The ice dwellers
Everyone knows cute polar bears. They are popular characters of many tales and cartoons.
Polar bears spend their lives on sea ice. These animals are very strong. They can swim 100 miles at a stretch. Their paws are used as flippers when swimming.
They are excellent hunters. They hunt seals and use their paws as clubs when hunting. In summer a bear may hunt by swimming under the ice.
In spring males compete for females. Their battles are violent. They stand nose-to-nose with open mouths. Then they start beating each other with the paws. Finally one of them retreats. The strongest bear gains the victory.
The ice dwellers
Unlike black and brown bears, which spend the winter in dens, only pregnant females do so. Males make temporary shelters to hide from the storms.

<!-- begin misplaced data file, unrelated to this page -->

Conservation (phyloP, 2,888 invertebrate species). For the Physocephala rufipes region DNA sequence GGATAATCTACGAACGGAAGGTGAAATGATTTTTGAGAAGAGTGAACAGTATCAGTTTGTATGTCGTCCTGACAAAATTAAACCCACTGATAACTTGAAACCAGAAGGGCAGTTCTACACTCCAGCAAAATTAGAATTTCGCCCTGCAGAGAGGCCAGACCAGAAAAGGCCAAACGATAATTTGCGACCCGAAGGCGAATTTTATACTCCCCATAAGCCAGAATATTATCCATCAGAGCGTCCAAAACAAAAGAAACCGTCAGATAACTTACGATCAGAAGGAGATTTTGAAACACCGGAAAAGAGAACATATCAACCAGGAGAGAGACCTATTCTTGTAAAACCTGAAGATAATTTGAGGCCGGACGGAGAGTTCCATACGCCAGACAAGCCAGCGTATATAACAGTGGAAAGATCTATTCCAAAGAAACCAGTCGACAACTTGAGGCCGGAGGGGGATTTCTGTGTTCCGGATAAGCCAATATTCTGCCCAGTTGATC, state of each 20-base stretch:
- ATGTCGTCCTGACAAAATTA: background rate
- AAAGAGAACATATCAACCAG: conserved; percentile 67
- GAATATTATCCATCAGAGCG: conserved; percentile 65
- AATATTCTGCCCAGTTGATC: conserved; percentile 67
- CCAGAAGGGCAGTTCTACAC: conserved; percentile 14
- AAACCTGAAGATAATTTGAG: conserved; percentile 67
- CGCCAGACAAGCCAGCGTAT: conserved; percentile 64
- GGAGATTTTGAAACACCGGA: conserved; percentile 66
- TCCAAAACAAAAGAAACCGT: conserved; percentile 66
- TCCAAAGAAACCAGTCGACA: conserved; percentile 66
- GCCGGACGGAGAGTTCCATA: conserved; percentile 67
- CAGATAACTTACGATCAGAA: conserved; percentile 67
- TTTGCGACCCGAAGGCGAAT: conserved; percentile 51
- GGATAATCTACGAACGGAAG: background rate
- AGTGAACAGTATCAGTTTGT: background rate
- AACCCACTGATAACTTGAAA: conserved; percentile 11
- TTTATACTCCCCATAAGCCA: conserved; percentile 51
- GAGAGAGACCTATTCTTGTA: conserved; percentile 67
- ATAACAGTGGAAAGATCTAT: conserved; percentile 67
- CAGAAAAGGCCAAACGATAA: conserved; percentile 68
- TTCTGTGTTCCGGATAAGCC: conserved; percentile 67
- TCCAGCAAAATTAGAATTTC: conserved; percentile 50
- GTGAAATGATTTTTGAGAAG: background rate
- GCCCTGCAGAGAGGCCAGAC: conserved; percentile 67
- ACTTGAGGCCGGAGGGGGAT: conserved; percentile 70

The mothers give birth in December or January. Most females deliver twins. Their cubs are little and their hair is fine and invisible. Mothers keep the cubs with them for two years. They nurse them with milk. Their milk is very nutritious; it is richer than that of any other bear. It contains 35 per cent of fat.
Their fur is dense and white, but their skin is black, it absorbs the sun’s rays. Their noses contain membranes that warm cold air before it reaches the lungs. Their paws are very hot.
What can threaten these strong and clever animals? Man, of course. Alaska natives shoot 100 bears a year. Some 500 of Canada’s 15,000 bears are shot annually. In Russia bear hunting was banned in 1955. But water pollution is much more threatening than hunting. The scientists are finding dioxins in the bear’s fat and milk.